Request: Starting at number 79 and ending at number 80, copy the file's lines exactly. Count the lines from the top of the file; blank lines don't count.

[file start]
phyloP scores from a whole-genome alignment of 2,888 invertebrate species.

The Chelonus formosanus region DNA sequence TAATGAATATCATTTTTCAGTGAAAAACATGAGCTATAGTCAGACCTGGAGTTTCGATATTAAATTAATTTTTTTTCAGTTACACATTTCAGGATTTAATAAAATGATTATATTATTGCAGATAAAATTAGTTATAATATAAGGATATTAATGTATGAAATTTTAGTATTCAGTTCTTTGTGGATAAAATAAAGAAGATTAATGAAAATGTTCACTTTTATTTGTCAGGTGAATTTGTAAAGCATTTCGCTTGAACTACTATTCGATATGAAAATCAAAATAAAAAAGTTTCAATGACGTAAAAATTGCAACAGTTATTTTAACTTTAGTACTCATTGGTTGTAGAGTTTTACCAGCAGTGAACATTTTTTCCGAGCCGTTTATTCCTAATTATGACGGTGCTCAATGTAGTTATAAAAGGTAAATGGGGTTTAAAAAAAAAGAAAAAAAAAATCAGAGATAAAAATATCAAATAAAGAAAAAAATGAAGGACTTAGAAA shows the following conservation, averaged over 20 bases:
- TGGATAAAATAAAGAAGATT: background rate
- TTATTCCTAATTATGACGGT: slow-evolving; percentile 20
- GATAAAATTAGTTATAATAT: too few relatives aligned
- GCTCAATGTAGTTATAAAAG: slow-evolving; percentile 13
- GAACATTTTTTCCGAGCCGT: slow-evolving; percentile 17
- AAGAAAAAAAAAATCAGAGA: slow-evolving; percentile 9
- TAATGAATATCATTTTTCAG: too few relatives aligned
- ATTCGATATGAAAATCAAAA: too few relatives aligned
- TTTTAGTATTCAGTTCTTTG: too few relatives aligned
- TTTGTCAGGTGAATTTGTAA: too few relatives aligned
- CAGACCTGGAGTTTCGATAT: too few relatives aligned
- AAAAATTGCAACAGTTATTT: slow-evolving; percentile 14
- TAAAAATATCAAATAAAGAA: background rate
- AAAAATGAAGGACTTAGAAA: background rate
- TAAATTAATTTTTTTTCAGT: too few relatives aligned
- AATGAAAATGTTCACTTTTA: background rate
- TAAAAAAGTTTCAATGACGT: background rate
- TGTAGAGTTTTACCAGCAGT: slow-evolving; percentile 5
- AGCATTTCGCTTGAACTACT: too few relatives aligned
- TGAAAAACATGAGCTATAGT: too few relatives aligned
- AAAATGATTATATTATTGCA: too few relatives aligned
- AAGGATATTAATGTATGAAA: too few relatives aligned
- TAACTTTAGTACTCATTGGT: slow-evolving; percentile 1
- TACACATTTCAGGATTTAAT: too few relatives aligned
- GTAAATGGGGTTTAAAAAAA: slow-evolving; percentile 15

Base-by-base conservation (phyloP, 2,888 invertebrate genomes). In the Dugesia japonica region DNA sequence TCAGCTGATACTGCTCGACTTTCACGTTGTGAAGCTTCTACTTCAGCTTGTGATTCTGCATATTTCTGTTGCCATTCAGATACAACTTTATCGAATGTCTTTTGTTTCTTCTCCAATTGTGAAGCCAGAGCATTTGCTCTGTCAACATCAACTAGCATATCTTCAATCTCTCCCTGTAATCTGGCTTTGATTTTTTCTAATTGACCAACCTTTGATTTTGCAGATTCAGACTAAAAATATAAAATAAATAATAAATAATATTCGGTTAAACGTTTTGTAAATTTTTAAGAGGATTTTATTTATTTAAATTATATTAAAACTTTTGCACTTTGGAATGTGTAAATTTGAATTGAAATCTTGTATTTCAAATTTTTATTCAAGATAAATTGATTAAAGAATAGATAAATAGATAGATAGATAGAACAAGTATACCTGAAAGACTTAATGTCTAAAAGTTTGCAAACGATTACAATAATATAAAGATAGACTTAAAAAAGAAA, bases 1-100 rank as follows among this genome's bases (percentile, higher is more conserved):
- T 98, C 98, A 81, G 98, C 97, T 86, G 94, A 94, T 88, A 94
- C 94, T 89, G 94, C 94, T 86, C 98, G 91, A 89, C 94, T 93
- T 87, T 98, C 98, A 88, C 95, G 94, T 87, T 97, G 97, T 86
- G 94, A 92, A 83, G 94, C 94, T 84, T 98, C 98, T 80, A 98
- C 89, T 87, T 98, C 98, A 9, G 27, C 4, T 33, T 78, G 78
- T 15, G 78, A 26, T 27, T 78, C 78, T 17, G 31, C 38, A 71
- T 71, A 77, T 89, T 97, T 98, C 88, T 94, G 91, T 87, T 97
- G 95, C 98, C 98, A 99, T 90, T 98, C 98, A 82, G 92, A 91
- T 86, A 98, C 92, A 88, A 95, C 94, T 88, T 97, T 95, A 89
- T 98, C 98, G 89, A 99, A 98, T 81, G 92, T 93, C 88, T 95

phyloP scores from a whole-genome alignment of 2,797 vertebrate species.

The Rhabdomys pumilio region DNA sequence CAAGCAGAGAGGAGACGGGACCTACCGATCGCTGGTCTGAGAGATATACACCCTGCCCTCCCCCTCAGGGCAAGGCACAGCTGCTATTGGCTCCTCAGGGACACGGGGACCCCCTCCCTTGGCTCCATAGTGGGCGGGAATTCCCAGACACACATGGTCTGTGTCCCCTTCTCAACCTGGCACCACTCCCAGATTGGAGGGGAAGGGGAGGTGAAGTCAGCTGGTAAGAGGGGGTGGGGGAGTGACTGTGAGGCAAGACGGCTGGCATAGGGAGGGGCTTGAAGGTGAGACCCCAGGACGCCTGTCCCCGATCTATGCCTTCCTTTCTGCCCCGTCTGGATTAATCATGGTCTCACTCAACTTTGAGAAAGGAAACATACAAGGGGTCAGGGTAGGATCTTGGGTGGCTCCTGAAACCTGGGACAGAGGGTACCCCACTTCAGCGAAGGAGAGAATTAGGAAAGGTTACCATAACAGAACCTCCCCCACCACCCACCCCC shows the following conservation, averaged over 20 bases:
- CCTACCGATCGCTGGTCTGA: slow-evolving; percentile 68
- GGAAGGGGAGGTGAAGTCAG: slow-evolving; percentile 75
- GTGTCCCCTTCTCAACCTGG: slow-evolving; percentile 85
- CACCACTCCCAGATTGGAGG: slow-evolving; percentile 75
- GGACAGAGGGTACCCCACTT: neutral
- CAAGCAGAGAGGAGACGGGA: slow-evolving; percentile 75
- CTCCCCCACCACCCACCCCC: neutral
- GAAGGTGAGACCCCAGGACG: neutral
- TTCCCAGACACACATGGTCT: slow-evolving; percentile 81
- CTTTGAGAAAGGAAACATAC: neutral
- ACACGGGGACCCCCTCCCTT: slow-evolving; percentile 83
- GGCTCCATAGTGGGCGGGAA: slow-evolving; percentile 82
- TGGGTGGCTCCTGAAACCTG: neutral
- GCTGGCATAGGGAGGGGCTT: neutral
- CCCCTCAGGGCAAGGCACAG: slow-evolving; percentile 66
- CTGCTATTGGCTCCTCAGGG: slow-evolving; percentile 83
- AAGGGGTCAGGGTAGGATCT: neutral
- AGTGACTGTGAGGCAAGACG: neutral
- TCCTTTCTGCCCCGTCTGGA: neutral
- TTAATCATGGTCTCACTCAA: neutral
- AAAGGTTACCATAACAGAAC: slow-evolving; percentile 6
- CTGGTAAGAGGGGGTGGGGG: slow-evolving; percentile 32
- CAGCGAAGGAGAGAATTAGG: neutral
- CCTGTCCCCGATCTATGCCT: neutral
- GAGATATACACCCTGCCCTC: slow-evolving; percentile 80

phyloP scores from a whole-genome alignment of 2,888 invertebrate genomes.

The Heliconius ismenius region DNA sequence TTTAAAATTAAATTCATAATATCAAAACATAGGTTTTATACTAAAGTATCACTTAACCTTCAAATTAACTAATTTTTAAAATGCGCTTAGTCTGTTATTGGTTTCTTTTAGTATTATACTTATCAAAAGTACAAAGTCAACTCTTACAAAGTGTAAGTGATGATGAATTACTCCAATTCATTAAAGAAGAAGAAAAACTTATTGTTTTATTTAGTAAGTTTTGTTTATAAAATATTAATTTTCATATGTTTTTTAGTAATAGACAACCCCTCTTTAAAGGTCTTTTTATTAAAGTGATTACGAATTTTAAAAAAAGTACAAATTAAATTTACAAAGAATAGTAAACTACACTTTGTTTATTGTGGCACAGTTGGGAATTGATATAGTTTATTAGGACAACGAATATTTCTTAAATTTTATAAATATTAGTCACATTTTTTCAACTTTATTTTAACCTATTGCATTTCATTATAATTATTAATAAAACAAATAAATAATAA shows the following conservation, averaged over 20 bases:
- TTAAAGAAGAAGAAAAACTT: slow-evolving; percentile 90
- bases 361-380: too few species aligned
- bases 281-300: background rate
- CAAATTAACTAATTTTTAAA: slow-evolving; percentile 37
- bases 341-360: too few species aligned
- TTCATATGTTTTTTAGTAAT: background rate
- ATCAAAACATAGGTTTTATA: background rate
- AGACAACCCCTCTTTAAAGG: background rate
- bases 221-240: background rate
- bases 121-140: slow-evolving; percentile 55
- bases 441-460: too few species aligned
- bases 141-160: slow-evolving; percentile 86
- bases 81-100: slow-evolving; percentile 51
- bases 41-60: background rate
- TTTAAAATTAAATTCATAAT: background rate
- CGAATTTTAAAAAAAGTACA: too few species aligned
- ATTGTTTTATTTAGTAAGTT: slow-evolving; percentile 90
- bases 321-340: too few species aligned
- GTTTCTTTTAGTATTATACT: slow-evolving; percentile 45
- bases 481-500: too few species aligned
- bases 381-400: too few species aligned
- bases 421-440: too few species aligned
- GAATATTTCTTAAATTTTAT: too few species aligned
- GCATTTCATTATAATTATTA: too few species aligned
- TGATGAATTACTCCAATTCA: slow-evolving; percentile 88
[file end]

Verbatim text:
- bases 141-160: slow-evolving; percentile 86
- bases 81-100: slow-evolving; percentile 51